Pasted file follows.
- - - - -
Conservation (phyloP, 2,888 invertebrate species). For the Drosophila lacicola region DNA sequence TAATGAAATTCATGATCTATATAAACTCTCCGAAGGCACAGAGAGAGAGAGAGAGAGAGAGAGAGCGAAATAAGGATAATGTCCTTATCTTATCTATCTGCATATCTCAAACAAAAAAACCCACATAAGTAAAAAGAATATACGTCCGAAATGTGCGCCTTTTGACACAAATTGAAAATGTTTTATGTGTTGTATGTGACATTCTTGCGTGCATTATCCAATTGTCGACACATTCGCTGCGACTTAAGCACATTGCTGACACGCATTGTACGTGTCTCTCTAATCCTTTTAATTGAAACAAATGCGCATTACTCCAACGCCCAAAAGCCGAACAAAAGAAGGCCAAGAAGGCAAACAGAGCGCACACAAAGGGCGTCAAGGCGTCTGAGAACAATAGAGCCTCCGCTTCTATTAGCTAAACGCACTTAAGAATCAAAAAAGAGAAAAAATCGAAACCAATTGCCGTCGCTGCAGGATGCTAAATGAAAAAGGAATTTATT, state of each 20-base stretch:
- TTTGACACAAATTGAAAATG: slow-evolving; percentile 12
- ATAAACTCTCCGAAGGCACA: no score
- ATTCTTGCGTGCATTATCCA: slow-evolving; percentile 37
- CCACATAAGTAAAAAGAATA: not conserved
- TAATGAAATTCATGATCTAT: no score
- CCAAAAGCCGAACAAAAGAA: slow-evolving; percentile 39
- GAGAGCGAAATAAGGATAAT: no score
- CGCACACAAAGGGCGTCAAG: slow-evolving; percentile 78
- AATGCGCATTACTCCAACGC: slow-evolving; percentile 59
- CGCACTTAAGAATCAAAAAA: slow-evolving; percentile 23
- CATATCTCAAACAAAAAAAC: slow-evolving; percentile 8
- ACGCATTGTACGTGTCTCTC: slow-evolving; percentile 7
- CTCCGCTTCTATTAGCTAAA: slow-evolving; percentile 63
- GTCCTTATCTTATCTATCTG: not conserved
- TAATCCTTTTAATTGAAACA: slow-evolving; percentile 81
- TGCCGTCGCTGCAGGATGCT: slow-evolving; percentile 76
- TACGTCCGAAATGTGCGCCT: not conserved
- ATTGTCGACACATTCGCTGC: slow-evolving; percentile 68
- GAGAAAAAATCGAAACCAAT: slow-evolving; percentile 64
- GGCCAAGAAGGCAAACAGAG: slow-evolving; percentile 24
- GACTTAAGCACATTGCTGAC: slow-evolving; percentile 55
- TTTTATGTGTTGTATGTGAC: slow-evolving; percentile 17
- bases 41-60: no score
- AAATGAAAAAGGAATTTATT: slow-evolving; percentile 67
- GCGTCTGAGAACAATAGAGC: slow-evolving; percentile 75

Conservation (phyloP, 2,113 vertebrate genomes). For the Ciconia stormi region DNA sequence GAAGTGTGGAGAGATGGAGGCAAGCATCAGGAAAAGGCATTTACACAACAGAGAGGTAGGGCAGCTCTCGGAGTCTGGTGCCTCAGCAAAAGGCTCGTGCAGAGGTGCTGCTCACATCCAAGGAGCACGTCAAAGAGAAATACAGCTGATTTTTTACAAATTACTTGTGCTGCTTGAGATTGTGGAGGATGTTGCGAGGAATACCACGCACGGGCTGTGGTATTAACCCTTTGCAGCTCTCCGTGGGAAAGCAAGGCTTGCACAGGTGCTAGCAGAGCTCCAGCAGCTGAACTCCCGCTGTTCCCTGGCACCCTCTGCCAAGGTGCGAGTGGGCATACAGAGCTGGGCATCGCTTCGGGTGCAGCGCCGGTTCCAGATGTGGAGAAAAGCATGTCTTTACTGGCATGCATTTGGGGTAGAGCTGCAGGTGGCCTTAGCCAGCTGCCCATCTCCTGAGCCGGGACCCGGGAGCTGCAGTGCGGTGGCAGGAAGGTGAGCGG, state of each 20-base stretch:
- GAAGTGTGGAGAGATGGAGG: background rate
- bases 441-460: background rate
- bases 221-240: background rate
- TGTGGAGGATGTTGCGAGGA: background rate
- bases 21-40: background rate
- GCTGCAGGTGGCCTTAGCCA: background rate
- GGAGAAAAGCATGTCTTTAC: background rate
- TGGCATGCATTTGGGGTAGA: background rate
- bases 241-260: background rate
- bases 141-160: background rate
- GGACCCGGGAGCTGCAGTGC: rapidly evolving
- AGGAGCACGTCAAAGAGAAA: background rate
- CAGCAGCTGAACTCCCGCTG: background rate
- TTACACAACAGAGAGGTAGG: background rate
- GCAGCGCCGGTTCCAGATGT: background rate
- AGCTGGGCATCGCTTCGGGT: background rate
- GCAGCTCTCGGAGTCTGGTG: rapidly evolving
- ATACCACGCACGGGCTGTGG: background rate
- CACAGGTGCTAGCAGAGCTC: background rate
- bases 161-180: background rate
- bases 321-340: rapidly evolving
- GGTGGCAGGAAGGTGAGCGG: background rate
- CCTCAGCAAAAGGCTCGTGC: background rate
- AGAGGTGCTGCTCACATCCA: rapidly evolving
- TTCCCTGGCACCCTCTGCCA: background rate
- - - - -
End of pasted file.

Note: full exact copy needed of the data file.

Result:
Conservation (phyloP, 2,888 invertebrate species). For the Drosophila lacicola region DNA sequence TAATGAAATTCATGATCTATATAAACTCTCCGAAGGCACAGAGAGAGAGAGAGAGAGAGAGAGAGCGAAATAAGGATAATGTCCTTATCTTATCTATCTGCATATCTCAAACAAAAAAACCCACATAAGTAAAAAGAATATACGTCCGAAATGTGCGCCTTTTGACACAAATTGAAAATGTTTTATGTGTTGTATGTGACATTCTTGCGTGCATTATCCAATTGTCGACACATTCGCTGCGACTTAAGCACATTGCTGACACGCATTGTACGTGTCTCTCTAATCCTTTTAATTGAAACAAATGCGCATTACTCCAACGCCCAAAAGCCGAACAAAAGAAGGCCAAGAAGGCAAACAGAGCGCACACAAAGGGCGTCAAGGCGTCTGAGAACAATAGAGCCTCCGCTTCTATTAGCTAAACGCACTTAAGAATCAAAAAAGAGAAAAAATCGAAACCAATTGCCGTCGCTGCAGGATGCTAAATGAAAAAGGAATTTATT, state of each 20-base stretch:
- TTTGACACAAATTGAAAATG: slow-evolving; percentile 12
- ATAAACTCTCCGAAGGCACA: no score
- ATTCTTGCGTGCATTATCCA: slow-evolving; percentile 37
- CCACATAAGTAAAAAGAATA: not conserved
- TAATGAAATTCATGATCTAT: no score
- CCAAAAGCCGAACAAAAGAA: slow-evolving; percentile 39
- GAGAGCGAAATAAGGATAAT: no score
- CGCACACAAAGGGCGTCAAG: slow-evolving; percentile 78
- AATGCGCATTACTCCAACGC: slow-evolving; percentile 59
- CGCACTTAAGAATCAAAAAA: slow-evolving; percentile 23
- CATATCTCAAACAAAAAAAC: slow-evolving; percentile 8
- ACGCATTGTACGTGTCTCTC: slow-evolving; percentile 7
- CTCCGCTTCTATTAGCTAAA: slow-evolving; percentile 63
- GTCCTTATCTTATCTATCTG: not conserved
- TAATCCTTTTAATTGAAACA: slow-evolving; percentile 81
- TGCCGTCGCTGCAGGATGCT: slow-evolving; percentile 76
- TACGTCCGAAATGTGCGCCT: not conserved
- ATTGTCGACACATTCGCTGC: slow-evolving; percentile 68
- GAGAAAAAATCGAAACCAAT: slow-evolving; percentile 64
- GGCCAAGAAGGCAAACAGAG: slow-evolving; percentile 24
- GACTTAAGCACATTGCTGAC: slow-evolving; percentile 55
- TTTTATGTGTTGTATGTGAC: slow-evolving; percentile 17
- bases 41-60: no score
- AAATGAAAAAGGAATTTATT: slow-evolving; percentile 67
- GCGTCTGAGAACAATAGAGC: slow-evolving; percentile 75

Conservation (phyloP, 2,113 vertebrate genomes). For the Ciconia stormi region DNA sequence GAAGTGTGGAGAGATGGAGGCAAGCATCAGGAAAAGGCATTTACACAACAGAGAGGTAGGGCAGCTCTCGGAGTCTGGTGCCTCAGCAAAAGGCTCGTGCAGAGGTGCTGCTCACATCCAAGGAGCACGTCAAAGAGAAATACAGCTGATTTTTTACAAATTACTTGTGCTGCTTGAGATTGTGGAGGATGTTGCGAGGAATACCACGCACGGGCTGTGGTATTAACCCTTTGCAGCTCTCCGTGGGAAAGCAAGGCTTGCACAGGTGCTAGCAGAGCTCCAGCAGCTGAACTCCCGCTGTTCCCTGGCACCCTCTGCCAAGGTGCGAGTGGGCATACAGAGCTGGGCATCGCTTCGGGTGCAGCGCCGGTTCCAGATGTGGAGAAAAGCATGTCTTTACTGGCATGCATTTGGGGTAGAGCTGCAGGTGGCCTTAGCCAGCTGCCCATCTCCTGAGCCGGGACCCGGGAGCTGCAGTGCGGTGGCAGGAAGGTGAGCGG, state of each 20-base stretch:
- GAAGTGTGGAGAGATGGAGG: background rate
- bases 441-460: background rate
- bases 221-240: background rate
- TGTGGAGGATGTTGCGAGGA: background rate
- bases 21-40: background rate
- GCTGCAGGTGGCCTTAGCCA: background rate
- GGAGAAAAGCATGTCTTTAC: background rate
- TGGCATGCATTTGGGGTAGA: background rate
- bases 241-260: background rate
- bases 141-160: background rate
- GGACCCGGGAGCTGCAGTGC: rapidly evolving
- AGGAGCACGTCAAAGAGAAA: background rate
- CAGCAGCTGAACTCCCGCTG: background rate
- TTACACAACAGAGAGGTAGG: background rate
- GCAGCGCCGGTTCCAGATGT: background rate
- AGCTGGGCATCGCTTCGGGT: background rate
- GCAGCTCTCGGAGTCTGGTG: rapidly evolving
- ATACCACGCACGGGCTGTGG: background rate
- CACAGGTGCTAGCAGAGCTC: background rate
- bases 161-180: background rate
- bases 321-340: rapidly evolving
- GGTGGCAGGAAGGTGAGCGG: background rate
- CCTCAGCAAAAGGCTCGTGC: background rate
- AGAGGTGCTGCTCACATCCA: rapidly evolving
- TTCCCTGGCACCCTCTGCCA: background rate